Tiny Tools

Why “Tiny Tools” for assessing change? Currently, change is mostly assessed by NGO staff or external experts. The vision of this paper is that communities assess and reflect change themselves and make use of that reflection with appropriate tools. All the tools presented here are rela-tively quick and easy to learn (therefore “tiny”).

With Tiny Tools we can assess change in one session. They can therefore be used where there are not baselines. They are structured and systematic, and they are all widely tested: Experience shows that these tools lead to new insights, mobilise enthusiasm and increase the capacity of communities to bring about further change. The Tiny Tools are in line with what Participatory Rural Appraisal (PRA) wanted to achieve. Many are slight variations of PRA tools. For a de-tailed description of concepts, see the NGO-IDEAs Impact Toolbox (www.ngo-ideas.net/impact_toolbox) and the NGO-IDEAs Manual Self-Effectiveness (www.ngo-ideas.net/monitoring_self_effectiveness).

The tools are designed to visualise change, but also enable communities to reflect on the reasons of change or verify assessments. They may be implemented once or continuously over time. We know that the time of community members is precious, and limited. Therefore all Tiny Tools can be performed in a relatively short session, provided facilitators (it could be field staff or project officers) are experienced – and the community knows and trusts them. The amount of time spent on the application of the tools may however be prolonged according to the needs of a community or NGO. All of these tools are easy to learn for a facilitator experi-enced in participatory processes.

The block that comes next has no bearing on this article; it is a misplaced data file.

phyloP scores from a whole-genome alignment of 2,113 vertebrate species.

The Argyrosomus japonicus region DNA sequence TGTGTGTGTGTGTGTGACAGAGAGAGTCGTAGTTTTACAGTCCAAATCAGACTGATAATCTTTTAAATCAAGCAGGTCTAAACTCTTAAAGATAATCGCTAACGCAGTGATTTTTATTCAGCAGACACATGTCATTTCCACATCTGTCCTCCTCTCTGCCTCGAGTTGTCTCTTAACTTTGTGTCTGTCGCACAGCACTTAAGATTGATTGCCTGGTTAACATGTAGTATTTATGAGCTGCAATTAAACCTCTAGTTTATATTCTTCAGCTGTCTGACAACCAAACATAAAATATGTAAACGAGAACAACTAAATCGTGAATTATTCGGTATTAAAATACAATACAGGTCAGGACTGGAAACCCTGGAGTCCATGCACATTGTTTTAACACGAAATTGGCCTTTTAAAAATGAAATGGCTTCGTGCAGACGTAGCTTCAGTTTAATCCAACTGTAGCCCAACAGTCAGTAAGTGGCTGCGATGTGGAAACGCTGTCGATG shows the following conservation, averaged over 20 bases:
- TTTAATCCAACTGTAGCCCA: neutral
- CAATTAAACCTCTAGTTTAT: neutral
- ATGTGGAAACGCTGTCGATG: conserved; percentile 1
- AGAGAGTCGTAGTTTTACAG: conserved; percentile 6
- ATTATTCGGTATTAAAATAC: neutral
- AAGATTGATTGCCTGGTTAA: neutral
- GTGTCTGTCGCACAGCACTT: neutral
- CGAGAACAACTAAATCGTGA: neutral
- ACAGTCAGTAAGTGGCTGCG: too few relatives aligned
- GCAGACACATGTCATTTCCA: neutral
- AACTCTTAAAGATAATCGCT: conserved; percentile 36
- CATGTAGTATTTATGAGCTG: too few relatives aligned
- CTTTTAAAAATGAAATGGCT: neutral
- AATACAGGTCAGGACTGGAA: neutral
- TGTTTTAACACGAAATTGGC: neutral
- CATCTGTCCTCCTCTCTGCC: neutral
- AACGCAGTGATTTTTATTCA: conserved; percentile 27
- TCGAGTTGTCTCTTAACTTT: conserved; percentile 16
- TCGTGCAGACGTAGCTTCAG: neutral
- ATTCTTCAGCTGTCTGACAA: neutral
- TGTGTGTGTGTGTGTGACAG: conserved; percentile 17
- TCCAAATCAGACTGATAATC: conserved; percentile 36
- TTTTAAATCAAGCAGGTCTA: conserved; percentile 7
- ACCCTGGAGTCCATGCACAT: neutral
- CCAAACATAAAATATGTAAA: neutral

Which tool should be introduced to which community? It is typically the decision of a development organi-sation (or external experts) which tools they want to introduce into a community. The staff need to assess which tool will lead to learning and action. It could also be that the staff realise aspects of change that they do not understand well enough. These tools are good for exploring change that we have not planned for and not anticipated. They are also good for exploring change in a context where we have no prior information. Communities are the best experts for their situation, but we emphasise that the tools should be used in ways that benefit and empower the communities or individuals participating. The tool im-plementations should lead to consequences on the grassroots as well as the NGO level.